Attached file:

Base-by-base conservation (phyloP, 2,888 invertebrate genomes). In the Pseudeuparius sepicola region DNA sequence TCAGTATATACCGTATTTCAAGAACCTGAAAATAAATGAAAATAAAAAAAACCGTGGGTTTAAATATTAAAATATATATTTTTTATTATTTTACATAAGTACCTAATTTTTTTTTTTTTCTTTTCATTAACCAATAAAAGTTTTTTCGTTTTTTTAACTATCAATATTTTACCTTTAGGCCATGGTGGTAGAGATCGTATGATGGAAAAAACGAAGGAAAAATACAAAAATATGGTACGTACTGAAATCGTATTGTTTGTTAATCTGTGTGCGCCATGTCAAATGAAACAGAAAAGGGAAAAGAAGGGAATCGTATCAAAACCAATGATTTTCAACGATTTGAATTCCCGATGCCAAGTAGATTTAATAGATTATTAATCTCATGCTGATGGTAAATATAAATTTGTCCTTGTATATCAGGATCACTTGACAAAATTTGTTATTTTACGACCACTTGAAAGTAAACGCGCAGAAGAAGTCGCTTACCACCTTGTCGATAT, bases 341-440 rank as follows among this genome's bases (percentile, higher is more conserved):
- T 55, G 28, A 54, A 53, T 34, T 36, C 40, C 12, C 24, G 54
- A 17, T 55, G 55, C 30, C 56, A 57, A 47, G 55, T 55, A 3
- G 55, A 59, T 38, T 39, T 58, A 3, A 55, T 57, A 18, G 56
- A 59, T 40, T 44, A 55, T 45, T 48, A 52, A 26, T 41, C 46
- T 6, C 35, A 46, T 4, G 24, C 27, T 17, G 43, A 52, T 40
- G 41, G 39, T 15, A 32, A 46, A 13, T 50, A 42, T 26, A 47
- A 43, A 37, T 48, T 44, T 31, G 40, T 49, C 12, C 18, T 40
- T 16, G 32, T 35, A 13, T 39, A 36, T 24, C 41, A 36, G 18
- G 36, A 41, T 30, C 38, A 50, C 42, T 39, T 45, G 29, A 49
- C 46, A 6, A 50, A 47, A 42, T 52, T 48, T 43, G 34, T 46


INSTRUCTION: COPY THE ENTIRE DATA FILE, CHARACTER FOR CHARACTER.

Base-by-base conservation (phyloP, 2,888 invertebrate genomes). In the Pseudeuparius sepicola region DNA sequence TCAGTATATACCGTATTTCAAGAACCTGAAAATAAATGAAAATAAAAAAAACCGTGGGTTTAAATATTAAAATATATATTTTTTATTATTTTACATAAGTACCTAATTTTTTTTTTTTTCTTTTCATTAACCAATAAAAGTTTTTTCGTTTTTTTAACTATCAATATTTTACCTTTAGGCCATGGTGGTAGAGATCGTATGATGGAAAAAACGAAGGAAAAATACAAAAATATGGTACGTACTGAAATCGTATTGTTTGTTAATCTGTGTGCGCCATGTCAAATGAAACAGAAAAGGGAAAAGAAGGGAATCGTATCAAAACCAATGATTTTCAACGATTTGAATTCCCGATGCCAAGTAGATTTAATAGATTATTAATCTCATGCTGATGGTAAATATAAATTTGTCCTTGTATATCAGGATCACTTGACAAAATTTGTTATTTTACGACCACTTGAAAGTAAACGCGCAGAAGAAGTCGCTTACCACCTTGTCGATAT, bases 341-440 rank as follows among this genome's bases (percentile, higher is more conserved):
- T 55, G 28, A 54, A 53, T 34, T 36, C 40, C 12, C 24, G 54
- A 17, T 55, G 55, C 30, C 56, A 57, A 47, G 55, T 55, A 3
- G 55, A 59, T 38, T 39, T 58, A 3, A 55, T 57, A 18, G 56
- A 59, T 40, T 44, A 55, T 45, T 48, A 52, A 26, T 41, C 46
- T 6, C 35, A 46, T 4, G 24, C 27, T 17, G 43, A 52, T 40
- G 41, G 39, T 15, A 32, A 46, A 13, T 50, A 42, T 26, A 47
- A 43, A 37, T 48, T 44, T 31, G 40, T 49, C 12, C 18, T 40
- T 16, G 32, T 35, A 13, T 39, A 36, T 24, C 41, A 36, G 18
- G 36, A 41, T 30, C 38, A 50, C 42, T 39, T 45, G 29, A 49
- C 46, A 6, A 50, A 47, A 42, T 52, T 48, T 43, G 34, T 46